4. By: Louis-Gaëtan Giraudet (ENPC - École des Ponts ParisTech, CIRED - Centre International de Recherche sur l'Environnement et le Développement - Université Paris-Saclay - AgroParisTech - EHESS - École des hautes études en sciences sociales - Cirad - Centre de Coopération Internationale en Recherche Agronomique pour le Développement - ENPC - École des Ponts ParisTech - CNRS - Centre National de la Recherche Scientifique); Anna Petronevich (Banque de France - Banque de France - Banque de France); Laurent Faucheux (CIRED - Centre International de Recherche sur l'Environnement et le Développement - Université Paris-Saclay - AgroParisTech - EHESS - École des hautes études en sciences sociales - Cirad - Centre de Coopération Internationale en Recherche Agronomique pour le Développement - ENPC - École des Ponts ParisTech - CNRS - Centre National de la Recherche Scientifique)
    Abstract: Scaling up home energy retrofits requires that associated loans be priced efficiently. Using a unique dataset of posted loan prices scraped from online simulators made available by French credit institutions, we examine the differentiation of interest rates in relation to project risk. Crucially, our data are immune from sorting bias based on borrower characteristics. We find that greener, arguably less risky, automobile projects carry lower interest rates, but greener home retrofits do not. On the other hand, conventional automobiles carry lower interest rates than do conventional home retrofits, despite arguably similar risk. Our results are robust to a range of robustness checks, including placebo tests. They together suggest that lenders use underlying assets to screen borrower's unobserved willingness to pay, which can cause under-investment in home energy retrofits. We thereby point to a new form of the energy efficiency gap. This has important policy implications in that it can explain low uptake of zero-interest green loan programs.
    Keywords: personal loan,home energy retrofit,screening,data scraping,online prices,energy efficiency gap
    Date: 2021–02
  5. By: van Criekingen, Kristof; Freel, Mark; Czarnitzki, Dirk
    Abstract: The concept of Open Innovation (OI) has breathed new life into both empirical research and industry practice concerned with distributed and collaborative modes of innovating. Certainly, the volume of OI research and its impact on practice has been remarkable. However, equally remarkable is the lack of balance. With few exceptions, the stories of OI are positive stories. A unbalanced focus on successes leads to open innovation imperatives and the conclusion that, for most firms, openness is good, and more openness is better. In this paper, we nuance this perception by empirically investigating the relationships between innovation openness and its effects on project abandonment and delays. Using survey data from Belgium, we find that open innovation strongly associates with an increased risk of both project abandonment and project delays.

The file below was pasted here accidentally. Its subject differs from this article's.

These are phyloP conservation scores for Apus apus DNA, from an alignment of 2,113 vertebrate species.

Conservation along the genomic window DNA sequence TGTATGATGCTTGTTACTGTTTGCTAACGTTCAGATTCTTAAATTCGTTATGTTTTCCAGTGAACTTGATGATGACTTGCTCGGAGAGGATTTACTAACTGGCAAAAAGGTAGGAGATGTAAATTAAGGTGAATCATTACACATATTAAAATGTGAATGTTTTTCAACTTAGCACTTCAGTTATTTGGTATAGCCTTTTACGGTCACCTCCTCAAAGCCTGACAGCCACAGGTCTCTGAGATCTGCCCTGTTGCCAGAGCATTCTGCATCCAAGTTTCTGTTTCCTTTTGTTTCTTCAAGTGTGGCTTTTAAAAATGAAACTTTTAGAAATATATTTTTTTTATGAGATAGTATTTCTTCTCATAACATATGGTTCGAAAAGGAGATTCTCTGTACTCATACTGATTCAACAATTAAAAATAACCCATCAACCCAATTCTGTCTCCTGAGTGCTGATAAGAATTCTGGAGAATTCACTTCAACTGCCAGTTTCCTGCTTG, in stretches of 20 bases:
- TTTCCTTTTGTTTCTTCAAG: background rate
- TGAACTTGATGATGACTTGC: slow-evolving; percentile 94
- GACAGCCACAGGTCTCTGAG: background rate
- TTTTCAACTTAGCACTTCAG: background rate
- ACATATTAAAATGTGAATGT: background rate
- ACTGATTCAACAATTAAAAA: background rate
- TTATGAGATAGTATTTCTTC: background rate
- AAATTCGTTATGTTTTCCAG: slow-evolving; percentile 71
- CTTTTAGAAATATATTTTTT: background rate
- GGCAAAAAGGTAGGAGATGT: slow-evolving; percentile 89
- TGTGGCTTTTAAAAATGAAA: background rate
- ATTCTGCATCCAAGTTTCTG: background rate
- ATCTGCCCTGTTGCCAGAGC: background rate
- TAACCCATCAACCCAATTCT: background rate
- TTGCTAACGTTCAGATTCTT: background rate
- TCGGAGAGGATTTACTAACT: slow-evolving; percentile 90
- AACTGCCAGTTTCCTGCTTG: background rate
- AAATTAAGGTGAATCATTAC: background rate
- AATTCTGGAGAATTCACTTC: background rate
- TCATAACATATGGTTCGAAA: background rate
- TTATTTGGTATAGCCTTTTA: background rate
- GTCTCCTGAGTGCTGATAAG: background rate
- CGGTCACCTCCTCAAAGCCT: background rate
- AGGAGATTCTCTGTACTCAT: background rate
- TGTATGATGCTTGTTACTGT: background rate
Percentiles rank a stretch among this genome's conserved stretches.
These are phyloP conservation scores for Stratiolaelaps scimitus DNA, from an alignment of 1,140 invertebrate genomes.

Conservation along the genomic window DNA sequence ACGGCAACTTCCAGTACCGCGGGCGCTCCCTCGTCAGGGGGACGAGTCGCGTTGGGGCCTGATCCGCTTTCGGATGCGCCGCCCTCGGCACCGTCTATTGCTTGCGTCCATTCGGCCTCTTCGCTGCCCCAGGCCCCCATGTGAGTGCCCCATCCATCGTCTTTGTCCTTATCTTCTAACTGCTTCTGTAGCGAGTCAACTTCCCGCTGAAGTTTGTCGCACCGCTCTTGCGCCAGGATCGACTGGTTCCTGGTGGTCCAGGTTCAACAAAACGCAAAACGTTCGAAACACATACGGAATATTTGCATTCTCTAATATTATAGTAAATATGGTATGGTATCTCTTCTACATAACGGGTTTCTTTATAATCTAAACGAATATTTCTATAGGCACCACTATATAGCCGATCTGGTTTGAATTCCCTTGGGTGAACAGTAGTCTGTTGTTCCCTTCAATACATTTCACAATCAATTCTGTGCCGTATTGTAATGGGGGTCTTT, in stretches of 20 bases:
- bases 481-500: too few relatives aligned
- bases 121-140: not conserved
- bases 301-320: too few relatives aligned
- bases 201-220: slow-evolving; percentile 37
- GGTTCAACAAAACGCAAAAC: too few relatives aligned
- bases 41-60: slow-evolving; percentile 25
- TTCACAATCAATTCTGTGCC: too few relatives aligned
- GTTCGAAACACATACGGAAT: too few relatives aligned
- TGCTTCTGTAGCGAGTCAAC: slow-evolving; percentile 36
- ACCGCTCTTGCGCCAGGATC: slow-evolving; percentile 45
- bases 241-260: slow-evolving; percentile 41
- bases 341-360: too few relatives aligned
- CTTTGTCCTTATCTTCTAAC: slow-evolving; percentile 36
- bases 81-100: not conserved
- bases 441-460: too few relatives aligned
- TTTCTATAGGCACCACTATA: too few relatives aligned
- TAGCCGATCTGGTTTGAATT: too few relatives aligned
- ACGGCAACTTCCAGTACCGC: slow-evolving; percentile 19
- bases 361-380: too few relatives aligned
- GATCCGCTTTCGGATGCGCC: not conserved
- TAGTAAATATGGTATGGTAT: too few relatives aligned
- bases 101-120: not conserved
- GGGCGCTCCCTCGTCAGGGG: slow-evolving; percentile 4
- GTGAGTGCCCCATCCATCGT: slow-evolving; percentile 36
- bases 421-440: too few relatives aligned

Keywords: Open innovation,collaboration,project abandonment
    JEL: O31
    Date: 2021
  6. By: Martin Noltze; Alexandra Köngeter; Cornelia Römling; Dirk Hoffmann
    Abstract: This working paper focuses on the role of monitoring, evaluation and learning (MEL) for promoting effective climate risk management. It aims to introduce a conceptual framework that governments and development co-operation providers can draw on when developing MEL frameworks for their interventions on climate risk management. The paper also presents existing methods and tools to address the technical challenges to developing such MEL frameworks. Further, it provides examples of good practice for adjusting or updating existing MEL frameworks in support of climate risk management. It contributes to the project Strengthening Climate Resilience: Guidance for Governments and Development Co-operation of the Organisation for Economic Co-operation and Development (OECD).
    Keywords: climate change, climate resilience, climate risk management, development co-operation, Monitoring and evaluation, monitoring, evaluation and learning
    JEL: O19 O44 O13 Q56 Q54
    Date: 2021–03–18
  7. By: Damle, Devendra (National Institute of Public Finance and Policy)
    Abstract: India has 5334 large dams; the largest number of dams in the world after USA and China. This number is set to increase in the coming years as India constructs more dams to meet the rising demand for electricity and water. Constructing dams exposes downstream areas to the risk of catastrophic flooding - in the event the dam fails or water has to be released in an emergency. Adopting risk-based decision-making systems for making policy, implementation and management decisions regarding dams are crucial for mitigating this risk. Conducting dam break analyses is a basic requirement for crreating such a system. In the existing regulatory system, clearance for constructing new dams requires the builder to conduct a dam break analysis. However, there is no standardisation in how the dam break analyses are conducted and reported. It is also unclear how many projects actually comply with this requirement. There is no statutory requirement for conducting a consequence analysis to estimate the likely loss of life and property, and economic damage in the event of dam failure. Existing design standards for dams are not based on the risk created by the dam, but rather on their heights and storage capacities. Further, there is no centralised system for documenting and reporting actual dam failures, which is another crucial component of dam risk mitigation. Putting in place systems for regularly conducting dam break analyses, regular reporting of dam failure events, and ready public availability of such data is a necessary precondition for the development of risk-based decision-making systems to mitigate risk from dams.
    Date: 2021–03